Most of the increase in GDP across the world is simply the movement from local partially-social partially-under-the-table economies to economies mediated by taxable currency. An economically self-sufficient village with close social relationships and a barter economy has 0 GDP. A township of entrepreneurs and artisans you partially barter and partially use currency which they don't report has 0 GDP. All of these people are "in poverty" and "earn less than a dollar a day". And if you want to be truly self-sufficient, that means having a personal GDP of zero.
More than that, pretty much everywhere, GDP is a strong indicator of social upheaval. If you think that GDP is some eternal goodness, remember that everything "good" about industrialization shows up in the GDP, while at the same time, everything bad about it will not show up. Or, sometimes bad things are registered as positive economic growth: urbanization has caused mass-disease, and if that means a market for new medical services and pharmaceuticals, great! The GDP just went up! The Ganges is polluted due to the textile plant? That just means more opportunities for local entrepreneurs to sell bottled water! The GDP just went up! Are people being pushed out of fishing or other subsistence occupations because of it? Even better! Now they have no choice but to contribute to the GDP! With every passing year, in fact, more and more of the GDP is produced by dealing with the problems that our higher level of GDP have caused.
At the end of the day, GDP is only a measurement of how reliant a place or country is on the global economy. Self-sufficiency has a GDP of 0. Wasteful consooomerism has an extremely large GDP.
I have one of my great grandfather's early electric circular saws. It has a bunch of gunk in it, but it still works (although I recently took it apart to replace some old screws and springs and other little parts to be careful). They literally do not make circular saws like it; it's all metal, while even the fancy modern stuff is mostly plastic.
The "unfortunate" thing about it and other durable tools is that it's "bad for the economy," especially the GDP. Since that thing has been around since maybe the 50's or 60's, that's as long as 70 years the economy has gone without the "stimulation" of us having to buy another saw.
Viewers of my technology videos: Which would be better for the world, if everyone used the material equivalent of a classic American-made IBM ThinkPad, or some Apple Laptops that are unfixable computers made of mostly batteries designed to conk out right before the new version comes out? Regardless, the Apple Macs that cost thousands a piece are much better for the "economy."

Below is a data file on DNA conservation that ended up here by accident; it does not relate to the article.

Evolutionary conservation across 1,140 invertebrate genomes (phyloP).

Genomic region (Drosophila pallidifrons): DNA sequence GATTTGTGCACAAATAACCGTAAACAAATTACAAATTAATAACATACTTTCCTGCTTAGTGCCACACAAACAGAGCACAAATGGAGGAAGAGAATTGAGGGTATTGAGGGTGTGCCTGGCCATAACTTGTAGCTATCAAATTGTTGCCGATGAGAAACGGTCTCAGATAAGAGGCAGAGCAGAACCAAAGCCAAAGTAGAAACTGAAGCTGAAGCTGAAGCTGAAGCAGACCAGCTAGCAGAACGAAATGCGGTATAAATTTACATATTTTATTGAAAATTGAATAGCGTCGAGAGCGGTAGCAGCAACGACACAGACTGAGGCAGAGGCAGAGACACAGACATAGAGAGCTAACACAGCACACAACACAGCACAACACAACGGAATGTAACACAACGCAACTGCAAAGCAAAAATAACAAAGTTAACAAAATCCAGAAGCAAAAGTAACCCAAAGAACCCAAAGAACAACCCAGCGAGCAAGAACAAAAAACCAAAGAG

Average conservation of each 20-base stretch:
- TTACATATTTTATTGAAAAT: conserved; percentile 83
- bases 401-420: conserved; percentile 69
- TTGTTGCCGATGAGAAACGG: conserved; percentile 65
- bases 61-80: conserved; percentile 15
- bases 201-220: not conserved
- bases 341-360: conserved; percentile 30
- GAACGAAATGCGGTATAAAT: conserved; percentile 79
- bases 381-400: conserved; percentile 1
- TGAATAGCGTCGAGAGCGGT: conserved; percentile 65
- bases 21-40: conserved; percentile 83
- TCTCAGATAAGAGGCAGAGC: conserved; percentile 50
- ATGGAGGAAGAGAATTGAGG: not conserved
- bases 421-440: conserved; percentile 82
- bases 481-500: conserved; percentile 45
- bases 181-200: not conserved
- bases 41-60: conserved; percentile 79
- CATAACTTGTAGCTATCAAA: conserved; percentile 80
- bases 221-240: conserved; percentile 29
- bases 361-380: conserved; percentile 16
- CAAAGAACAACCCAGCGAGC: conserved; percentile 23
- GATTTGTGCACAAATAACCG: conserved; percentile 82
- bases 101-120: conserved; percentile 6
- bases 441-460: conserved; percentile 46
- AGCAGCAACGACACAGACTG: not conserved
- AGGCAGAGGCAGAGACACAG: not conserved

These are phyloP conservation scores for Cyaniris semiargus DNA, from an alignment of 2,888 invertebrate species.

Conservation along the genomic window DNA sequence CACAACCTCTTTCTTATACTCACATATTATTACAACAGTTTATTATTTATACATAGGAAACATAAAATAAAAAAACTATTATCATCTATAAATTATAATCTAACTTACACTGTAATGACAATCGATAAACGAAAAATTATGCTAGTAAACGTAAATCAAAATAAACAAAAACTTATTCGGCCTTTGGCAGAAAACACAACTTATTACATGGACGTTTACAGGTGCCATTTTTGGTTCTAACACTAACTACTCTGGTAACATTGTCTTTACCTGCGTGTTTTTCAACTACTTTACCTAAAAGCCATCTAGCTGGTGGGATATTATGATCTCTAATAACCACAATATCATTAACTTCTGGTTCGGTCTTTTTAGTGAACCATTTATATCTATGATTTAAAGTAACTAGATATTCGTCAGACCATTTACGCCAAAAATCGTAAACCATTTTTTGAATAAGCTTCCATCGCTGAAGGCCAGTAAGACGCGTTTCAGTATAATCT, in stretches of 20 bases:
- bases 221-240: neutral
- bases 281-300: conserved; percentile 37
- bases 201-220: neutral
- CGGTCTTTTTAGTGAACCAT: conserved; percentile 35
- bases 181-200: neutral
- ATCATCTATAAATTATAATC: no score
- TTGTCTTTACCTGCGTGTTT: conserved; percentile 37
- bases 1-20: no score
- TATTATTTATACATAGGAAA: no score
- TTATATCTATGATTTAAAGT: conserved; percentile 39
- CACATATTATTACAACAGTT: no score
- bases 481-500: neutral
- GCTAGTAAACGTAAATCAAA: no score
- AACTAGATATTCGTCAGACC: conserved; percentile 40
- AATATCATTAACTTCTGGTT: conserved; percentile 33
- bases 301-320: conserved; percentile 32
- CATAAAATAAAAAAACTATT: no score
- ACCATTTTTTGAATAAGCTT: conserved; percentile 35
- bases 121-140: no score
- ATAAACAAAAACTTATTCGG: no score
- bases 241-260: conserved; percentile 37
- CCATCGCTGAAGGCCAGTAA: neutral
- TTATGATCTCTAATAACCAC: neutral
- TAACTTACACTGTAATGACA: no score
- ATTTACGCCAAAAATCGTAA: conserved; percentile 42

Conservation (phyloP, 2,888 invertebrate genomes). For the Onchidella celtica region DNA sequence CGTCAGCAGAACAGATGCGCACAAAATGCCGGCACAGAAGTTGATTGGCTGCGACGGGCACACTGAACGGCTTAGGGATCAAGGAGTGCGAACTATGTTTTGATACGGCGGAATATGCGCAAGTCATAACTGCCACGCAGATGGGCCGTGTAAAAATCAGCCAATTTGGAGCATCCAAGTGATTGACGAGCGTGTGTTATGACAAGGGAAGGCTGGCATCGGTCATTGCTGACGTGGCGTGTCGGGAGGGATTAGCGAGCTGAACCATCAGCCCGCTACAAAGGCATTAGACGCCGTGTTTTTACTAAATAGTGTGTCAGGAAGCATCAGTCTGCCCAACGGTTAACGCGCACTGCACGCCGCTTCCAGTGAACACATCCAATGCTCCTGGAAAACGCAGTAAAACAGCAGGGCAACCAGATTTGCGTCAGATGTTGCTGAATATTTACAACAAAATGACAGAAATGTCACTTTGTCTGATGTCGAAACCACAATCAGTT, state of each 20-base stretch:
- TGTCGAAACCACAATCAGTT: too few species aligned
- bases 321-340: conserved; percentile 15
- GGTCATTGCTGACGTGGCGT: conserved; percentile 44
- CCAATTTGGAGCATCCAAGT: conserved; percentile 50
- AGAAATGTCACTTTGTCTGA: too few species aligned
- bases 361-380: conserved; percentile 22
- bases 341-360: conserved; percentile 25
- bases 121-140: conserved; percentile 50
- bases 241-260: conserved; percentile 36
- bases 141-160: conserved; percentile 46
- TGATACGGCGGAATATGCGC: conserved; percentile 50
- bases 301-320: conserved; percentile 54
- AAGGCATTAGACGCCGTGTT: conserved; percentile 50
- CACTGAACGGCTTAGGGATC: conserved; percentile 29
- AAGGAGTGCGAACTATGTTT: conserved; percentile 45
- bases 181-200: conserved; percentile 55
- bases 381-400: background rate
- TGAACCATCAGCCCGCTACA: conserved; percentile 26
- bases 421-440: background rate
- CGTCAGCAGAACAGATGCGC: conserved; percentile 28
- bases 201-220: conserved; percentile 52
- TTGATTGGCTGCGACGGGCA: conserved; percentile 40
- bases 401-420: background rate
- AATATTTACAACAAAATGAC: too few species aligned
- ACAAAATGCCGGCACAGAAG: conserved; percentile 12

That's what I mean. If you have quality tools and do not need to constantly throw money at the system to buy things, fix things and otherwise waste money, you are going to be having a lower GDP. That's just how it is.
When you don't think things through like this, GDP is supposed to appear as an objective measure of economic goodness. You're supposed to be looking at those GDP charts and saying, "Wow, my life might be terrible, I am not free, I am subject to forces out of my control, and I am told I have to participate in mass-consumerism to survive, but these charts are the facts[!], and the facts say that things are better now, so I believe them!"
It's legitimately surprising to me how big of a boon the idea of increasing GDP is for Whig history and NPCs of many different ideologies. People of the Left and Right will matter-of-factly tell me that a plastic based economy taking over the world is still good because the line is going up. I've heard it as a justification for everything:
Don't like globalization? You're wrong, the GDP is going up. Don't trust state-funded institutionalized science? You're wrong, the GDP is going up. Don't want child drag queens? You're wrong, the GDP is going up. Don't want everything to be made of plastics and other petrochemicals? You're wrong, the GDP is going up. Don't want mass pornography? You're wrong, the GDP is going up. Don't want free sugary drinks since infancy? You're wrong, the GDP is going up.
When you abandon the illusion of GDP, you are suddenly able to ask whether massive technological "progress" has actually been good for real human life and human pychology.